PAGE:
During the 1980's high quality audio companies did exceptional levels of business. Interest was very high and the audio enthusiast market was rapidly expanding and everything was ‘blue skies’ ..... until along came a couple of game changers.
Compact Disc First out of the blocks came the compact disc or CD. In 1979, Sony and Philips set up a joint task force of engineers to design a new digital audio disc. After a year of experimentation and discussion, the Red Book CD-DA standard was published in 1980. After their commercial release in 1982, compact discs and their players were extremely popular. Despite costing up to $1,000, over 400,000 CD players were sold in the United States between 1983 and 1984. The success of the compact disc has been credited to the cooperation between Philips and Sony, who came together to agree upon and develop compatible hardware. The unified design of the compact disc allowed consumers to purchase any disc or player from any company, and allowed the CD to dominate the at-home music market unchallenged. The CD format was very convenient and reduced the huge hurdles for achievable sound quality. The CD was here to stay and all the audio enthusiast community could do was basically ‘suck it up’ and make the best of a bad situation. We tried endlessly to squeeze more out of digital recordings, with only ever limited amount of success. Many enthusiasts simply went against the tide and stuck with records, however that posed additional problems in as much as the supply of new recorded vinyl pressings rapidly dwindled in favour of the ‘all singing and dancing’ compact disc format. CDs were also much cheaper to make, hence the collapse of the vinyl record industry was as rapid as CDs rise to ascendency.
Personal Computers The 80’s also heralded in the introduction of PC’s or personal computer revolution. These devices took the hobbyist world by storm and the incredible rise in popularity of PC’s not only as a plaything, but as a serious business tool worked in tandem with CDs to remove most of the available oxygen from the audio enthusiast market.
Home Theatre The 1990’s saw the rise of Home Theatre. Home Theatre really began its massive rise in 1995 when DVD made its debut on the consumer market. DVD was an overnight success and consumers flocked to this new medium.
Personal Music Players In the early part of the new millennium, Apple release the iPod or personal music player. The iPod employed audio compression algorithms to enable users to store substantial quantities of music on their iPod device. Uptake was massive and this personal audio format took serious hold in a new generation of younger users. The market rushed to copy Apple and fill the need with a plethora of low cost players and low resolution formats. The younger generation having never heard high resolution sound, felt completely disconnected from traditional audio enthusiasts. As far as they were concerned, MP3 and formats like that were good enough.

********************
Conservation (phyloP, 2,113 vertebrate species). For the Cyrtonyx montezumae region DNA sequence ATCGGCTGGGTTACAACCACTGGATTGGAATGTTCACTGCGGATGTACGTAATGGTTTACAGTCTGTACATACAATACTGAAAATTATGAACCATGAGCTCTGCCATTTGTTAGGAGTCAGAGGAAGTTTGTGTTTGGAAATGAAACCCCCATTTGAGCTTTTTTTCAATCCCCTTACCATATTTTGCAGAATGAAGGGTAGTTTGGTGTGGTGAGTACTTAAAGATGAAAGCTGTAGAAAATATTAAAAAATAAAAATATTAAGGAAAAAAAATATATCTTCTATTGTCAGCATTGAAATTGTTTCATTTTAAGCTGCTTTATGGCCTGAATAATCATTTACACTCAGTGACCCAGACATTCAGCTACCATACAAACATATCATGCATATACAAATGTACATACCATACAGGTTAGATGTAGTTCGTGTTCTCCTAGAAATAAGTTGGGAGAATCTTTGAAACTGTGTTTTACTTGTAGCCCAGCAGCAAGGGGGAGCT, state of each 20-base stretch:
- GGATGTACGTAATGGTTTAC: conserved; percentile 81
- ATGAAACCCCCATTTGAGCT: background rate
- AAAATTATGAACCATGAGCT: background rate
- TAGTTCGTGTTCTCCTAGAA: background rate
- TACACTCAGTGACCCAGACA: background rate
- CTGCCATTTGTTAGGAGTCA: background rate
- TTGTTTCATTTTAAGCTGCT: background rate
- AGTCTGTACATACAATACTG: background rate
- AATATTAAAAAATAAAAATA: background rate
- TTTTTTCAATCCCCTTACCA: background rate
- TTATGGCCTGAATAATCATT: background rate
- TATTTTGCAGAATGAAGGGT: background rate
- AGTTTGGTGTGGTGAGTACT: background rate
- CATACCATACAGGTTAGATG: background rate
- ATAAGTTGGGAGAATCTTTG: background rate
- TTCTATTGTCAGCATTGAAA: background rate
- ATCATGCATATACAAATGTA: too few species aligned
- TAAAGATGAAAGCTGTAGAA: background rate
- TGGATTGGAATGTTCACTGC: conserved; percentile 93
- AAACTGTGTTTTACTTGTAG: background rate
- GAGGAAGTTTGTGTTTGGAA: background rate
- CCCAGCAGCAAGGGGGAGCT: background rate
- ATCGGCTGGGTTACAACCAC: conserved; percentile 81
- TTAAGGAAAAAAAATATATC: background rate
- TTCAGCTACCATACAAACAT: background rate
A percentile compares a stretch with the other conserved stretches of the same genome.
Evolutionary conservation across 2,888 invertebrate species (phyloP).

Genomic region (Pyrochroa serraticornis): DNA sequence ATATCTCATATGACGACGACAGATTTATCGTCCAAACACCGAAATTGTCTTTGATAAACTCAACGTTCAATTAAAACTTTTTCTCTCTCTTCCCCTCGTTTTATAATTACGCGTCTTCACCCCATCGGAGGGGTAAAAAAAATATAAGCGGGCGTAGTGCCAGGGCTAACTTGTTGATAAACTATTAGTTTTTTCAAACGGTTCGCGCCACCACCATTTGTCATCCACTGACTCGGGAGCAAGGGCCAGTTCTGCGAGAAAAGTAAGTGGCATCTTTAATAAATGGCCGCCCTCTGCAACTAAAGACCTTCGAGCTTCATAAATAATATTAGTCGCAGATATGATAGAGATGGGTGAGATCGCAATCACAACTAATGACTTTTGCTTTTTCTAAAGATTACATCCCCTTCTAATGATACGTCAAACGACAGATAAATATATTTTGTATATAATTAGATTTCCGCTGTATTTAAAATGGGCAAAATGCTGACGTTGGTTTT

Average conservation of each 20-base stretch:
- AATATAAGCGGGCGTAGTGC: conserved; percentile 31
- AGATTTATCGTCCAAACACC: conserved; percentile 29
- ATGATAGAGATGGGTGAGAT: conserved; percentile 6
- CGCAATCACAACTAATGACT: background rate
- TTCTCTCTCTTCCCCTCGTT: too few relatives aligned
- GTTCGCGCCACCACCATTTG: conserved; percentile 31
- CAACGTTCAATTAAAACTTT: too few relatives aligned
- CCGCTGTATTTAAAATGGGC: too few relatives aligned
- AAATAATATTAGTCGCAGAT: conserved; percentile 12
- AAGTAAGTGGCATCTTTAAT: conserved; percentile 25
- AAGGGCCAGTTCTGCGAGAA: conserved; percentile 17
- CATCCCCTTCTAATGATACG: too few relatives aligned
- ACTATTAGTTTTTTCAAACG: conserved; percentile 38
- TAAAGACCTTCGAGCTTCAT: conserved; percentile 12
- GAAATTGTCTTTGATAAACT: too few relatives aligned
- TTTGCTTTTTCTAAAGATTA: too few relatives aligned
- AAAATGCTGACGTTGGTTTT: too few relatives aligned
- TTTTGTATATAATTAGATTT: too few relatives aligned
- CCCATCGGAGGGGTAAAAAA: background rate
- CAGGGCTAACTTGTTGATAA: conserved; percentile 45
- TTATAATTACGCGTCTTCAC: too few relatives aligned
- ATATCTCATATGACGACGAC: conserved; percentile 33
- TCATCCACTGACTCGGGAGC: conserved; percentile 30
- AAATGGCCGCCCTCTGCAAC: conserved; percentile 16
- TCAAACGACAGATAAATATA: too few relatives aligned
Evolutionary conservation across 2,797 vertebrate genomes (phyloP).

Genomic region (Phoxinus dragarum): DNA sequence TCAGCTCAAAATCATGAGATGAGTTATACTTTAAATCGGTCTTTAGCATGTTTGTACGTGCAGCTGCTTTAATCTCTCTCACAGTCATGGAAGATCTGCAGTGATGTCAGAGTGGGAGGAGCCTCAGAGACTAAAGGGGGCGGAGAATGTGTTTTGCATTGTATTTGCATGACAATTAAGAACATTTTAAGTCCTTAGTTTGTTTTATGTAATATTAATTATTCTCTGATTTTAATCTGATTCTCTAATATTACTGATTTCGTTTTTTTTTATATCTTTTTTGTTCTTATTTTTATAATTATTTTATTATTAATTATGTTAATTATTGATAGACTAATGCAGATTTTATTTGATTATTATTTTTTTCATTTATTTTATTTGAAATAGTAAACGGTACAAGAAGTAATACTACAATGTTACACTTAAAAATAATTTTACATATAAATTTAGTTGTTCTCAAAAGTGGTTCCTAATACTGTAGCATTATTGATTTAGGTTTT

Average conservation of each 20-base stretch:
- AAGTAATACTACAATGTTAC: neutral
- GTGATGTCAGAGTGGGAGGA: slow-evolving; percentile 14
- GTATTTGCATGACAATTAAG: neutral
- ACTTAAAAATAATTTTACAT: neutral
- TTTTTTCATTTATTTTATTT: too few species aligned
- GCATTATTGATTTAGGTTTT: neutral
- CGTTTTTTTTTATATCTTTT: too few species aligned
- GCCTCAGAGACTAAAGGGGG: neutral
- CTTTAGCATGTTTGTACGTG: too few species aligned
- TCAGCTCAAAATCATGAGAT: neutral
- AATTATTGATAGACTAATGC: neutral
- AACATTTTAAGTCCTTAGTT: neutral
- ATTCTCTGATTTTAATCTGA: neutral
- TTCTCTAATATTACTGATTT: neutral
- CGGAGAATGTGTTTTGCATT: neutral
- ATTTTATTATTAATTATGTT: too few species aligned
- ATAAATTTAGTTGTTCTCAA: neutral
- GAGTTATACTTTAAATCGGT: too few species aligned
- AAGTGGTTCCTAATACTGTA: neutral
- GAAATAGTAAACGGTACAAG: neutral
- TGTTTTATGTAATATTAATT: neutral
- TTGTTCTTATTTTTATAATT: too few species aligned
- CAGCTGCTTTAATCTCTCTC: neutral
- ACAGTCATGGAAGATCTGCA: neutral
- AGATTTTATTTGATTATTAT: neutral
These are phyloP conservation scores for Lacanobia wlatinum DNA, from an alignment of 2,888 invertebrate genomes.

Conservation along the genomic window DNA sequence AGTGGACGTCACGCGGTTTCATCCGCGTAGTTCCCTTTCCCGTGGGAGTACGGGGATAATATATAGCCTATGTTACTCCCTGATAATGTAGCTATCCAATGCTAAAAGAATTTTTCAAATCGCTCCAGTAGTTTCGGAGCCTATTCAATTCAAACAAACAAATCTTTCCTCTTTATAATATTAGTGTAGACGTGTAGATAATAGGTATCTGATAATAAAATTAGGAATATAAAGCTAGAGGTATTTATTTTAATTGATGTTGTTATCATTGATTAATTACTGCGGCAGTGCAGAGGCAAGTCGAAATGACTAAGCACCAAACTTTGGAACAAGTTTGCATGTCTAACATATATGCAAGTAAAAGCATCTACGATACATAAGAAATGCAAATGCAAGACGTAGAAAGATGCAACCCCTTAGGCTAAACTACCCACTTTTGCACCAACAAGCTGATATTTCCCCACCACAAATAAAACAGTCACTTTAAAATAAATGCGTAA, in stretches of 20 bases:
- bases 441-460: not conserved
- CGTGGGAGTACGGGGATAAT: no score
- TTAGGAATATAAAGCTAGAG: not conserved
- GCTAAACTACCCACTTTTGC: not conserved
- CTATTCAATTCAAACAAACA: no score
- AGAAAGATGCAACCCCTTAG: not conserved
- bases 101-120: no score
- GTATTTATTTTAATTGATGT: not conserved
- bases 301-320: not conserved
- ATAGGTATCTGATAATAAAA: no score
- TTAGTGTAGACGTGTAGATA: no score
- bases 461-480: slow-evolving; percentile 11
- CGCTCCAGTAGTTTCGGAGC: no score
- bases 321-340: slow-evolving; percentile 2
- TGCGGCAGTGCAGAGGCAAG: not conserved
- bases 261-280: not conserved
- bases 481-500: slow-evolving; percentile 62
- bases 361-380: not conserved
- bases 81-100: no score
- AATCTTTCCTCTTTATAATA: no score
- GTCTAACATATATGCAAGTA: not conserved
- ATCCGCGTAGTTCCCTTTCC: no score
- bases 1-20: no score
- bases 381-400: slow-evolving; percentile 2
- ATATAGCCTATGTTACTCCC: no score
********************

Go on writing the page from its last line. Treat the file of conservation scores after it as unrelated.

DVD Audio DTS Audio & SACD In addition to low res formats, the 2000’s has also seen DVD & DTS-Audio, SACD. These high res digital audio formats have all died for one reason or another. SACD was considered to be the best, however Sony killed it on account of their desire to dominate the format through exclusivity. What a pity for all concerned as SACD was a wonderful format.
DAC's and streaming In more recent years, Digital to Analogue converters (DAC’s) and Streaming have both served to enhance and revive the 2 channel market sector. DAC’s paved the way by allowing users to pipe digital streams directly into their electronics only to have them convert the digital format into analogue and then reproduce sound via the amplifier etc. Many good amplifiers now incorporate a DAC and can accept optical, coaxial and USB inputs directly into them. Streaming works hand in glove with on board DACs to enable users to select and play music from a wide variety of online sources such as Spotify, Tidal etc.
Music or movies Today’s enthusiasts are either 2 channel (music) or multichannel (movies). This divide now appears to be fairly stable, however as there are few high end audio electronics manufacturers who offer products for both market sectors, this cleaving of the market into two has made for smaller individual market sectors. Production runs are consequently smaller, pushing unit prices inevitably higher. It would be nice for a return to the good old days of the early 80’s, however DAC’s and Streaming in tandem with the resurrection of Vinyl has been seen by many as a blessing for our industry.